Port Stephens is one of the East Coast of Australia’s (not so well kept) secrets. It doesn’t always feature on travellers plans when racing from Sydney to Cairns but Port Stephens is exactly the kind of place to show you why you need to slow down and experience everything Australia has to offer. This article will guide you through the best things to do in Port Stephens and give you some serious travel inspiration!
Port Stephens is located just 2.5 hours north of Sydney and covers an area larger than Sydney Harbour. The region’s main town is Nelson Bay but you’ll find natural beauty everywhere; mountains seemingly rising out of the ocean, wildlife reserves, dolphins and the largest moving sand dunes in the Southern Hemisphere.
I would recommend including Port Stephens on your East Coast of Australia itinerary if you’re heading up to Cairns or just simply taking a holiday here if you’re local. My wife and I visited as part of our (attempted) Lap of Australia and appreciated the hospitality of two Aussies we met a few months earlier at a campsite who let us stay with them!
In order to help you plan your visit to Port Stephens or, if you’ve never thought about visiting, to inspire you to head up the East Coast to this beautiful area, I’ve pulled together this guide to Port Stephens especially for you.
A VISITOR’S GUIDE TO PORT STEPHENS IN NEW SOUTH WALES
Dare I say it? Mount Tomaree might just offer some of the most spectacular views along the entire East Coast of Australia. Mount Tomaree rises incredibly out of the ocean, separating Shoal Bay from the open waters of the Tasman Sea, and forms a natural entrance to the Port Stephens Harbour.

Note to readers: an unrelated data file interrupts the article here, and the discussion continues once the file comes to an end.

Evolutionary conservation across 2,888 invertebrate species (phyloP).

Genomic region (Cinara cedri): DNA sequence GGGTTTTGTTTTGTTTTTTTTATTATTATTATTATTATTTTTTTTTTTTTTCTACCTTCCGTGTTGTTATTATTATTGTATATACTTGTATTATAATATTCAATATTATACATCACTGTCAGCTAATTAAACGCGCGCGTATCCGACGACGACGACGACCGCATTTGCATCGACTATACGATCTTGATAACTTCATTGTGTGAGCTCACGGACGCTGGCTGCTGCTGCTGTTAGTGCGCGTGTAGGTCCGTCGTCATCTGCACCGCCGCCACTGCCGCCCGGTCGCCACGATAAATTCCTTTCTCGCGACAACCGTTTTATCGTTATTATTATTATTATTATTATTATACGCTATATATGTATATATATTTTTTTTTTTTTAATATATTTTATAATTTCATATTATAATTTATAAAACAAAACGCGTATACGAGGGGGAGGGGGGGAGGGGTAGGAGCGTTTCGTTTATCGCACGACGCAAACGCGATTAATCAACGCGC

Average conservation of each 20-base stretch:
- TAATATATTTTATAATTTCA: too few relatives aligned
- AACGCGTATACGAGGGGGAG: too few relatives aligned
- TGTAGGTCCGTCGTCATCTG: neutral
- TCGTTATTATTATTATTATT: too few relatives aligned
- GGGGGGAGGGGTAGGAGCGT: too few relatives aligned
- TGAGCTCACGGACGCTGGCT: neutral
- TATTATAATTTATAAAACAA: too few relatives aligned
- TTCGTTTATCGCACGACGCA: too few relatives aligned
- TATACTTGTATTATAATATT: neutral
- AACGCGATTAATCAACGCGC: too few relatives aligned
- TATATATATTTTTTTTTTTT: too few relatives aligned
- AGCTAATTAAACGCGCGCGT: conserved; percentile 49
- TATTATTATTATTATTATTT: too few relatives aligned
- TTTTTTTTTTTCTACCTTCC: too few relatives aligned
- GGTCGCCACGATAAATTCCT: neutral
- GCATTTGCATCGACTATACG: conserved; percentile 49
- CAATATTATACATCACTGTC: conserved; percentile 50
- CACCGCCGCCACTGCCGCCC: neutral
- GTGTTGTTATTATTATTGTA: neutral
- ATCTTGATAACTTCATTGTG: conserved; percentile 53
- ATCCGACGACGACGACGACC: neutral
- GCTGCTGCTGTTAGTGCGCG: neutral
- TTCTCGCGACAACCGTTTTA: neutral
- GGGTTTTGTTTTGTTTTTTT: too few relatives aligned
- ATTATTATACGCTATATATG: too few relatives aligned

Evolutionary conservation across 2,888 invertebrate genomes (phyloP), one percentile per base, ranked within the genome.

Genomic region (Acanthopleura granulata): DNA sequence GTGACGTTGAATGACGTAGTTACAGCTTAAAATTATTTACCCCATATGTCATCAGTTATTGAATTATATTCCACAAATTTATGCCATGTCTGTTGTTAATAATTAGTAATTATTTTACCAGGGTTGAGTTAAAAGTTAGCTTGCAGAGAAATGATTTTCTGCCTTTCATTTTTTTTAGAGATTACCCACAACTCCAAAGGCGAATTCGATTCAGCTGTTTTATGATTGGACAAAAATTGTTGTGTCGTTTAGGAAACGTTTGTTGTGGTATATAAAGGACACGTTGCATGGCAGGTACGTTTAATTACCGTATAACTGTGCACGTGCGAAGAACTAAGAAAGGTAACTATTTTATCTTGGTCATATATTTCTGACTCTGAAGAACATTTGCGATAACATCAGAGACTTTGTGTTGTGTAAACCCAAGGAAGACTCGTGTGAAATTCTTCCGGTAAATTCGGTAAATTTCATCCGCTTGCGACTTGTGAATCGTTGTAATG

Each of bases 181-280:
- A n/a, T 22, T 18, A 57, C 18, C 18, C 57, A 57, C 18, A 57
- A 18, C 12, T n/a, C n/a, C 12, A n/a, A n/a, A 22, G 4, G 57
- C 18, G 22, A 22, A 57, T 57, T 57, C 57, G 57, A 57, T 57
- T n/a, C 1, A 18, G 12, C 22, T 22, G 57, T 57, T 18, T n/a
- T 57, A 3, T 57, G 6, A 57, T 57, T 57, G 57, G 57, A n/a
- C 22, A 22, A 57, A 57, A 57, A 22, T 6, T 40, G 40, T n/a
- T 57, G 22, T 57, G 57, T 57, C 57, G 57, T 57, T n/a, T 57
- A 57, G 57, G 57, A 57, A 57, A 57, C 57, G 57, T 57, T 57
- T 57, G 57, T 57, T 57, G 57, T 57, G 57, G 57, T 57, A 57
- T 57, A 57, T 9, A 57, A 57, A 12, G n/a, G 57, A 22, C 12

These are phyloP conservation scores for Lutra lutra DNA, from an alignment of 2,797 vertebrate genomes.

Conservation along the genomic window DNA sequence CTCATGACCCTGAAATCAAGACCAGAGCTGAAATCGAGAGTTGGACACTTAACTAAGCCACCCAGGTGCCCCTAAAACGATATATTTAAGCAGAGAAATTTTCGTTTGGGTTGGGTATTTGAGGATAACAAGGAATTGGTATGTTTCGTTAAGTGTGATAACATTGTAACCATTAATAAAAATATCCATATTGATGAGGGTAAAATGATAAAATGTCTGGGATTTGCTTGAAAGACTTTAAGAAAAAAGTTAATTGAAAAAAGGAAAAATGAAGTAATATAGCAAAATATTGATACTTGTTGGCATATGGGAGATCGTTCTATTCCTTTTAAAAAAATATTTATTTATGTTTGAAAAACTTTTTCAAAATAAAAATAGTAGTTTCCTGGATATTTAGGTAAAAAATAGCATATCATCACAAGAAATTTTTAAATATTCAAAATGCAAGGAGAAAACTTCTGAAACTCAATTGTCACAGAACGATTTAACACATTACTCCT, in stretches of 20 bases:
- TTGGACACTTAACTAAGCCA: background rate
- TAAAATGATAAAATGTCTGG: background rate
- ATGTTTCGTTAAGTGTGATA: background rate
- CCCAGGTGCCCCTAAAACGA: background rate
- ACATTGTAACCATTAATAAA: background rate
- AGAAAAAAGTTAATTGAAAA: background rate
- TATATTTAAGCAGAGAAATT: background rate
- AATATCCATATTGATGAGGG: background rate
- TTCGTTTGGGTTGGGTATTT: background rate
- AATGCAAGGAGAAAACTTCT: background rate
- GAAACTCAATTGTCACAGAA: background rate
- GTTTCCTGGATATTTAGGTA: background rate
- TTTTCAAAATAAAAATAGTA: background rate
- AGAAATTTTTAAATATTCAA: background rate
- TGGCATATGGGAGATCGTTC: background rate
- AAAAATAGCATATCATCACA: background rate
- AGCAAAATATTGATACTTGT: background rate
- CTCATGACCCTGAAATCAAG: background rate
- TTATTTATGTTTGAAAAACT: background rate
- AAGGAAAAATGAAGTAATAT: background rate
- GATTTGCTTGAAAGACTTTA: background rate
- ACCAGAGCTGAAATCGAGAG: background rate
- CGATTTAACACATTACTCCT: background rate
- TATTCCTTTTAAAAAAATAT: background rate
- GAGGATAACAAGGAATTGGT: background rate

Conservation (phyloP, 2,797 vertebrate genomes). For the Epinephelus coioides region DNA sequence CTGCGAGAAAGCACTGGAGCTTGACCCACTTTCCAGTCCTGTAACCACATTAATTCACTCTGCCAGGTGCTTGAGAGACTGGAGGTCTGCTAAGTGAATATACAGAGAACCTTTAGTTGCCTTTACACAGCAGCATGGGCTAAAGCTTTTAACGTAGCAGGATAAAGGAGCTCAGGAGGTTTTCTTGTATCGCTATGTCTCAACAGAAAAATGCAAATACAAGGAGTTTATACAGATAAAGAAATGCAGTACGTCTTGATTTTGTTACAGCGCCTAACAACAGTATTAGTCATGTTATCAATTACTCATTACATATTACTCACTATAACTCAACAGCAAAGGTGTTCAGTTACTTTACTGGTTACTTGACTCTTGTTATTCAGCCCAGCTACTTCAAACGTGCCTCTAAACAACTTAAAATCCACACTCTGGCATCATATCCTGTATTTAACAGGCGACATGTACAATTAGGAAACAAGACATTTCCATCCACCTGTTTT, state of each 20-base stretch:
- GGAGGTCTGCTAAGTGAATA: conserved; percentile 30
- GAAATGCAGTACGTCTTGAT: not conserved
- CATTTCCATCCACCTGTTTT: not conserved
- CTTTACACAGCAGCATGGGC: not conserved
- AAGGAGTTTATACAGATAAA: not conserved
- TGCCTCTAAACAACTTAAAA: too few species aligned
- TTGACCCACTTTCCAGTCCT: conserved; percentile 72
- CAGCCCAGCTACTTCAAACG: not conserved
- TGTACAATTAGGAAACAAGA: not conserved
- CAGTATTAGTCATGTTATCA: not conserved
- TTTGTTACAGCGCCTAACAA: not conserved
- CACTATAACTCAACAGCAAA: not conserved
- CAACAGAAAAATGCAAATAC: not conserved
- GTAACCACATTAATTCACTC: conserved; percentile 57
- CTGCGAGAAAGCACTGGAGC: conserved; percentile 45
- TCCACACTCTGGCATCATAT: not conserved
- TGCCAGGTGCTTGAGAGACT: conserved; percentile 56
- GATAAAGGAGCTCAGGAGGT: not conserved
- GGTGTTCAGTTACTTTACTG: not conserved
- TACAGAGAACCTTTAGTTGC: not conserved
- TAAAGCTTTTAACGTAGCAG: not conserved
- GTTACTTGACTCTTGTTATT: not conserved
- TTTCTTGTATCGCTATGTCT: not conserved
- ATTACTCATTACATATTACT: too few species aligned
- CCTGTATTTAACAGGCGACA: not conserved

If you only get chance to do one thing in Port Stephens, you have to climb to the summit of Mount Tomaree. If you’re able to climb stairs, you’ll be able to manage this steep 2km return walk. It’s not easy at times but the views will make it worth it I promise.
To the south you’ll see Shark Island and Fingal Bay and, to the north, the other side of Port Stephens Harbour with Jimmys Beach and even all the way up the coast towards Seal Rocks. Keep your eyes peeled for dolphins in the waters below and, between May and October, you may well spot a whale or two on their migration.
Worimi Regional/National Park – Stockton Sand Dunes
The Worimi National Park is home to the largest moving sand dunes in the entire Southern Hemisphere (known as Stockton Sand Dunes) and these are another must-see on your trip to Port Stephens. The sand dunes cover approximately 32 kilometres and are responsible for some pretty epic scenes.
Whilst we would have loved to have visited at golden hour and walked into the dunes ourselves, we didn’t feel that adventurous so opted to book on a sandboarding tour which gave access deep into the dunes. This meant we could combine some high adrenaline fun racing each other down the dunes with some photography opportunities; just walk over a few dunes and you feel as though you have the entire place to yourself.
We parked at Anna Bay, at the northern end, and paid $30 each for a 4WD transfer into the dunes and unlimited sandboarding. You could return any time you wish with the shuttle buses running every ten minutes. Loads of fun but my god do your thighs hurt stomping back up the dunes! Port Stephens 4WD Tours
You are able to drive yourself over the dunes if you have your own 4WD vehicle but you’ll need a pass – more information is available on the official NSW National Parks website.
Sail with Dolphins
Between 90 and 120 bottlenose dolphins permanently call Port Stephens their home which means that you are absolutely guaranteed to see dolphins on one of the boats that cruise the bay. I’m not joking, Imagine Cruises offer a free return sail if you don’t see dolphins. We chose Imagine Cruises 1.5hr Dolphin Watch & Sail for just $38 per adult which amazingly offers the experience of riding through the water in the boom net (on the side of the boat but in the water!) as well as, obviously, a relaxing sail searching for a pod of dolphins. We didn’t see any dolphins leaping through the air but we loosely followed a pod out for their morning feed, leisurely swimming through the bay. I loved it.